....Research Topics and Speculation about Art and Public Space by Scottish Citizen and artist Matt Baker

Tuesday, 8 February 2011

Bogie, the Bucket and the Bubbles

The good people of Stranraer have been puzzling over the hole-filled metal plate in the midst of their town since mid November - this is how it has looked since then

Or from the top of the Castle:

The next stage for this work was to fill the mould with a coloured concrete - just until the holes were filled flush with the steel. There has been a lot of head scratching about just how to do this...the weather enforced hiatus since November (too cold to cure concrete properly)has merely given us all more time to scratch heads and generally get anxious about all the potential pitfalls inherent in the operation.
Last Wednesday finally heralded a window of  +3 degrees centrigade for more than 48 hours. This is the story of the three days that followed:

Concrete poured into the holes in the steel from a readymix lorry (Luce Bay)

Bogie and Colin floating off the biggest of the 'bubbles'

Bogie doing the final finishing to the surface of the concrete from the bucket of the JCB -it was important that no one stepped on the steelwork during the pour as their weight was likely to bend the steel out of shape and create dips in the final surface

Halfway there - this is the beginning of the second half of the pour. The white pigment on the completed half is a sprayed on concrete retarder. This additive soaks into the top few millimetres of the concrete and slows down the setting time of this top section. The specified surface for the work was an 'exposed aggregate finish' meaning that after approx 24 hours the surface of the concrete would be pressure washed to remove the retarded layer of cement leaving the stone chips in the mix exposed.

 Final bubble being filled

 Alistair checking that the concrete has run consistently under the steelwork

 The surface after pouring and floating - we decided to leave it 'proud' of the steel so that it might finish up 'flush' when the top surface was washed away.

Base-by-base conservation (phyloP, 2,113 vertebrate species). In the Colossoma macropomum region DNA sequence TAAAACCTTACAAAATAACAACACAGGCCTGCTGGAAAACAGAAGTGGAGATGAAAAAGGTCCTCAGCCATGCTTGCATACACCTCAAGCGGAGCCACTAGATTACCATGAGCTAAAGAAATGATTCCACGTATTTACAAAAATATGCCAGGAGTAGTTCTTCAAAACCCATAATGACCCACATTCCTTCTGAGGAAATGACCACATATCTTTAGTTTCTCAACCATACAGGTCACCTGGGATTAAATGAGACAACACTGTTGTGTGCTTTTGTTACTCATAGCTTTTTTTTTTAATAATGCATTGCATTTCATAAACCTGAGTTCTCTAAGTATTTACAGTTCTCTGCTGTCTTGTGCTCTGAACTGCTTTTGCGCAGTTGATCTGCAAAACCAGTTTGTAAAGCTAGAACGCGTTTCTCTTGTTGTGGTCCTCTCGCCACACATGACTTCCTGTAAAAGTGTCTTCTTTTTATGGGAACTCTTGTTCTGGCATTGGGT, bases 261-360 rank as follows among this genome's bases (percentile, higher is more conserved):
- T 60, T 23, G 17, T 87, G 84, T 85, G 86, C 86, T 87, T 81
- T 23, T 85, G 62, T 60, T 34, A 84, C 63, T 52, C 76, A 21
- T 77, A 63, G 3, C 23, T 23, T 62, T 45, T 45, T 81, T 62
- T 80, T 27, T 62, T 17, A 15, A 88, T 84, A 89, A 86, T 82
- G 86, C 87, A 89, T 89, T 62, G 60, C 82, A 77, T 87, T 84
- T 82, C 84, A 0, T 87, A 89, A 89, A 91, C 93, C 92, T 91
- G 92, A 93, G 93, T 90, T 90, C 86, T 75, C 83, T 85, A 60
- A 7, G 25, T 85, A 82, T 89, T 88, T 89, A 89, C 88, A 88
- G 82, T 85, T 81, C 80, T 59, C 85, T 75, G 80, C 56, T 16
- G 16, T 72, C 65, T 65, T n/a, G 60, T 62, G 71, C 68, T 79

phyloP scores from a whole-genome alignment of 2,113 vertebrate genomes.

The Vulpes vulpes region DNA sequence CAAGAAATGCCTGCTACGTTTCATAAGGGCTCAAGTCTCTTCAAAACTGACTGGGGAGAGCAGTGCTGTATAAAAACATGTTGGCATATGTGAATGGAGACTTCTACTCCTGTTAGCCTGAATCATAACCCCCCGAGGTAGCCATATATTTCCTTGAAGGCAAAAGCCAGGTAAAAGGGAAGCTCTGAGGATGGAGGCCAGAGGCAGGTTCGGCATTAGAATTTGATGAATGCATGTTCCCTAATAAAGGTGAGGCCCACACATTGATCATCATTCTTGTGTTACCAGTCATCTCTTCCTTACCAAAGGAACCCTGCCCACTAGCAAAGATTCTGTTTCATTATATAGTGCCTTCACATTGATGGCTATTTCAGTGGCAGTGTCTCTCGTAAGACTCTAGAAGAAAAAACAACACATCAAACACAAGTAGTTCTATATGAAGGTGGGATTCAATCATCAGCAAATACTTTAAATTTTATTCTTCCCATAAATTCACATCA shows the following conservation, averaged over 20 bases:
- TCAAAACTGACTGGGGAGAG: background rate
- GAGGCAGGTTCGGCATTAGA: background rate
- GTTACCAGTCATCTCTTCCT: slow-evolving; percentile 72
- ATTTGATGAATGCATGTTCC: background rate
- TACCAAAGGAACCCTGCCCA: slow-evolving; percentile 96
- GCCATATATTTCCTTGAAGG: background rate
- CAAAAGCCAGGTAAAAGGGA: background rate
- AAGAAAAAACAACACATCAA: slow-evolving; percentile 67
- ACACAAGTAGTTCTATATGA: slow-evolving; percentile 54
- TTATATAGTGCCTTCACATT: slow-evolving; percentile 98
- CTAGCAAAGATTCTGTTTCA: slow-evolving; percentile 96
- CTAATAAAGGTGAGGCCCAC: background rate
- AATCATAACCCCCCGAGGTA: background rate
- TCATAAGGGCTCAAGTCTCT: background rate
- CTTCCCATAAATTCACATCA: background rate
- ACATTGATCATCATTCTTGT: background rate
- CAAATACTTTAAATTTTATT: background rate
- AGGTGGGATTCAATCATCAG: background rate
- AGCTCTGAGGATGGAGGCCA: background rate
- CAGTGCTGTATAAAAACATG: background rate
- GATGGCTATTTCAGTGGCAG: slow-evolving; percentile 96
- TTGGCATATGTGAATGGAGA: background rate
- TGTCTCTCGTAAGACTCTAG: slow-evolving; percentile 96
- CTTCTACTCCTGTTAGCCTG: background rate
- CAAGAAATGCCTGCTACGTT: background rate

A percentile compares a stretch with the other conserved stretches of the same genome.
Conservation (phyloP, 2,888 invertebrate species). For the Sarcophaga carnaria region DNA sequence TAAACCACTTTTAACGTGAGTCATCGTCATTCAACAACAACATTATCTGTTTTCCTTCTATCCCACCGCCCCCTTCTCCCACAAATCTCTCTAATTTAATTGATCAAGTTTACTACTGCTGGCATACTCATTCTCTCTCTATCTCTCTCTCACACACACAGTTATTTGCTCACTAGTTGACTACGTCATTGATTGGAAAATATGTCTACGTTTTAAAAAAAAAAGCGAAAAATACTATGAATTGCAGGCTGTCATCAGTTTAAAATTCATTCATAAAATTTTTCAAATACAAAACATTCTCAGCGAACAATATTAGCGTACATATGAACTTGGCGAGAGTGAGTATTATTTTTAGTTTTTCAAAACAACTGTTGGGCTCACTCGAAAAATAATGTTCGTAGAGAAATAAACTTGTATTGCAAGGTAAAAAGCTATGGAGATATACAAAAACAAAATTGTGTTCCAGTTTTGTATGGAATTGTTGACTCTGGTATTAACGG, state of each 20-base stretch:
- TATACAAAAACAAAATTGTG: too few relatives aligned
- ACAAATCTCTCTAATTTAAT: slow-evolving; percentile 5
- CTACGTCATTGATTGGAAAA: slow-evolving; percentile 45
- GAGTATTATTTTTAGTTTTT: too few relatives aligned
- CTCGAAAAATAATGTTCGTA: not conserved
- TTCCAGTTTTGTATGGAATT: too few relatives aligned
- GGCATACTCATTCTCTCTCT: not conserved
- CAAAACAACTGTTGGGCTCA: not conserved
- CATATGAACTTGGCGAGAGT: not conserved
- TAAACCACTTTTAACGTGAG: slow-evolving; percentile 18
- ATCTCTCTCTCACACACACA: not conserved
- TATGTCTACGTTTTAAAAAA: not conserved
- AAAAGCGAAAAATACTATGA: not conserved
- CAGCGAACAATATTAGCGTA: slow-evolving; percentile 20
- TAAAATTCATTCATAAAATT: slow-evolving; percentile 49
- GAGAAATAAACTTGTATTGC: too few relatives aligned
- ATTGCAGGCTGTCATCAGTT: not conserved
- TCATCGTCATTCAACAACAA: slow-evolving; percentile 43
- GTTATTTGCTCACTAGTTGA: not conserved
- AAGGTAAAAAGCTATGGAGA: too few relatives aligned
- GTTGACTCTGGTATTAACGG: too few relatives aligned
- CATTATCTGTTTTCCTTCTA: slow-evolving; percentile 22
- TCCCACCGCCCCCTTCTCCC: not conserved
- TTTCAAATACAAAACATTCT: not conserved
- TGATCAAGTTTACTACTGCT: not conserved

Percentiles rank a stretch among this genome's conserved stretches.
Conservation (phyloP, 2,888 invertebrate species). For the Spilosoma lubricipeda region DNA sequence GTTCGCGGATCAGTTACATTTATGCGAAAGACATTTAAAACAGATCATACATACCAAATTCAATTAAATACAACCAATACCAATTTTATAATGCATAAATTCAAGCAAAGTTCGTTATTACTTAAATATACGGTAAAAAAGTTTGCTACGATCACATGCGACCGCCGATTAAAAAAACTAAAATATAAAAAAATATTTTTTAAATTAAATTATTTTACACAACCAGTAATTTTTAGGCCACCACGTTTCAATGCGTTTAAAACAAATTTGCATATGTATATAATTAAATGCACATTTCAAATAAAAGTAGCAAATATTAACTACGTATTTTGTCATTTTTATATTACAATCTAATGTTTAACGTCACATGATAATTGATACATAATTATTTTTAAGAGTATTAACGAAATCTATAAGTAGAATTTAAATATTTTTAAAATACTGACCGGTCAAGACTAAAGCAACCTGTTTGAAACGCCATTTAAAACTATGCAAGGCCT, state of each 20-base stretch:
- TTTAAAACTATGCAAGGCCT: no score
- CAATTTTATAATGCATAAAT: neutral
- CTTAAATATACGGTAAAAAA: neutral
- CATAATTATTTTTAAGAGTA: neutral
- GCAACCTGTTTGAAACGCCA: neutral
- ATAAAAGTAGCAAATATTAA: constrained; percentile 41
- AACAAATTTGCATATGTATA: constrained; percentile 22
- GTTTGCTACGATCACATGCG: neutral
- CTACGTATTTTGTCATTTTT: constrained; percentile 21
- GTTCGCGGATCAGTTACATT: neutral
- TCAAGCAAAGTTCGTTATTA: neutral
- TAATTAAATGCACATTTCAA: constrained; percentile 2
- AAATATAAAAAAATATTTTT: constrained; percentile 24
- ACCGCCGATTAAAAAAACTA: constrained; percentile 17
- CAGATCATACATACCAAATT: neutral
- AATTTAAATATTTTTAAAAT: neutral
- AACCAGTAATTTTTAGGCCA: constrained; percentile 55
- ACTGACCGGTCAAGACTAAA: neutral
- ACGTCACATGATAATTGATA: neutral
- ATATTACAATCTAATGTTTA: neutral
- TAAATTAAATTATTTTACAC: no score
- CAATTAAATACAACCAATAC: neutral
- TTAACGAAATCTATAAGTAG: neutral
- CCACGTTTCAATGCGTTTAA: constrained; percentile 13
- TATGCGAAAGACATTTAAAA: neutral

The JCB bucket came in handy again for spraying the retarder onto the floated surface

 This is how the work looked the next morning after a first powerwashing to expose the aggregate in surface of the concrete. One of the great imponderables throughout was how to prevent concrete from sticking to the surface of the steel in the end we applied copious quantities of shuttering oil to the steel before pouring the concrete....as it turned out this was not very effective...we were now faced with cleaning back the whole steel surface.

 A few experiments revealed that scrubbing the surface with kitchen scourers and a weak solution of acid was the most effective method - this is the first patch we cleaned. Colin, Bogie and I spent many hours (and countless kitchen scrubbers) carefully removing the concrete from the steel.
This is how the work looked after the first 'wash-down' after a days scrubbing

 Close up

Another detail (the marking on the steel are areas of recent shotblasting to remove welding marks - in time these will oxidise to the same tone as the surrounding steel)

It is fairly normal for artists to be pushing techniques and trying something new - this whole work was an untried experiment on a giant scale. I am really interested and pleased with the result - but once again, in this odd public art world, the thing that I am carrying away from the experience at the moment is the way that skilled people can rise to the challenge of doing something they have never tried before and we can all work together as a team to get a result. 

Big respect to Davie Topping and his team - thanks all!

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